New York Mets: Who will be the biggest beneficiary of the improved Mets' defense? How about Jae Seo! After the Mets' defense allowed 14 unearned runs in Jae's starts last season, Seo's win total could improve from the 9-12 mark he posted in his rookie season last year after the free-agent signings of Kaz Matui and Mike Cameron vastly improved the Mets' defense. Here's a telling stat about Seo last year: he went just 1-4 in his last six starts but allowed two or fewer runs in five of those starts to bring his final ERA down to 3.82 on the year. In fact, Seo allowed two or fewer earned runs in eight of his last ten starts!

Philadelphia Phillies: Eric Milton has always been a pretty good pitcher, but he's in a spot now, where he can prove just how good he is. Milton should have plenty of offense to back him up in Philadelphia. If his first spring start – 3 perfect innings against the Yankees - is any indication, Milton is healthy and ready to fit very well into the Phillies rotation. Milton could get overlooked in some drafts and give you good value as a mid to late round addition.

San Diego Padres: Terrence Long talks of being more aggressive at the plate this year. He says he got away from it last year and suffered. Unfortunately, Long will struggle for at bats in San Diego with Jay Payton, Ryan Klesko and Phil Nevin ahead of him, but he will spell each enough to push the 350 at bats plateau. Still, given his history, it would be wise to look elsewhere.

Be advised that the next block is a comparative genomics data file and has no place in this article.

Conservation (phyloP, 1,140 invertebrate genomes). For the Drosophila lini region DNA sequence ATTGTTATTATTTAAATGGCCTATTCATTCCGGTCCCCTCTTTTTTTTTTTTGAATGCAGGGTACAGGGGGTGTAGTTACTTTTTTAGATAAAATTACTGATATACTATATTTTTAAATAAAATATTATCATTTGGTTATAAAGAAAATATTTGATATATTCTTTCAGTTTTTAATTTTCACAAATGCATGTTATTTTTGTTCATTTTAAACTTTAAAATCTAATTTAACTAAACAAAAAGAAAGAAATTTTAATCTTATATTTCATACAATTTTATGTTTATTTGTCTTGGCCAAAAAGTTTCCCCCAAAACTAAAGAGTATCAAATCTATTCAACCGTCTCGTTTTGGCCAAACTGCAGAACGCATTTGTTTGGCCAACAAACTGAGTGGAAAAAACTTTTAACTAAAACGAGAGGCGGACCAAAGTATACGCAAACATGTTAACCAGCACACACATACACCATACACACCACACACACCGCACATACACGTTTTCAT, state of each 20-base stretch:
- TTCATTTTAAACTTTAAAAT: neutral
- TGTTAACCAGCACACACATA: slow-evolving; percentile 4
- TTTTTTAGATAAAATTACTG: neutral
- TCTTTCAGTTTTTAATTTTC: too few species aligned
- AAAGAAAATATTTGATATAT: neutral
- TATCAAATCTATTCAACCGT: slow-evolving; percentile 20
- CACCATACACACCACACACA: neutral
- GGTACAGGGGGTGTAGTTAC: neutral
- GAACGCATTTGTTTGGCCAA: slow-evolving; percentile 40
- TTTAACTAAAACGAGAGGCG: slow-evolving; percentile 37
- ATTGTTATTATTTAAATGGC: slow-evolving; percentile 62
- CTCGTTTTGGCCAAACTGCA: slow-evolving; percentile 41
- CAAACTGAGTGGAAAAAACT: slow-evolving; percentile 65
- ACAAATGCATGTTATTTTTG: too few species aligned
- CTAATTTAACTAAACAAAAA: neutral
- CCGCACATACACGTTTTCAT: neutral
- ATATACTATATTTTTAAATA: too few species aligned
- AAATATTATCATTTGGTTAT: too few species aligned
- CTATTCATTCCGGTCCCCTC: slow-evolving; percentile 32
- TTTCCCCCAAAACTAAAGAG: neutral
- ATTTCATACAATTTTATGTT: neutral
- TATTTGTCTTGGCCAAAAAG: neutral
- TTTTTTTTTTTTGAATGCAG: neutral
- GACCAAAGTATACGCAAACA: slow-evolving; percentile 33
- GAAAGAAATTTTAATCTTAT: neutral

San Francisco Giants: Balco, Balco, Balco. Who's tired of this yet? Initial reports out of Scottsdale protray Bonds as aloof and unresponsive to questions. Basically, it‚s same old Barry. On the baseball side of things, the hard throwing (but occasionally thick headed) Felix Rodriguez is showing off a new curve ball this Spring. That‚s good considering his lack of a curve was a big reason for the Giants falling short of a World Series victory in 2002 and not advancing past the first round of the playoffs in 2003; Jeffrey Hammonds made a nice impression in the Giants‚ 9-3 Cactus League debut against the Cubs with a grand slam; Jason Schmidt, recovering from off-season elbow surgery to repair a torn tendon in his pitching elbow, faced batters for the first time this spring during an eight-minute batting-practice session last week. He faced Ray Durham, Michael Tucker, Barry Bonds and Edgardo Alfonzo. Tucker and Durham whiffed at Schmidt's change-ups, and no one (yes, even Barry) made any worthy contact; Trainer Stan Conte is still holding Robb Nen back as a precautionary measure. This is an awful wait-and-see situation.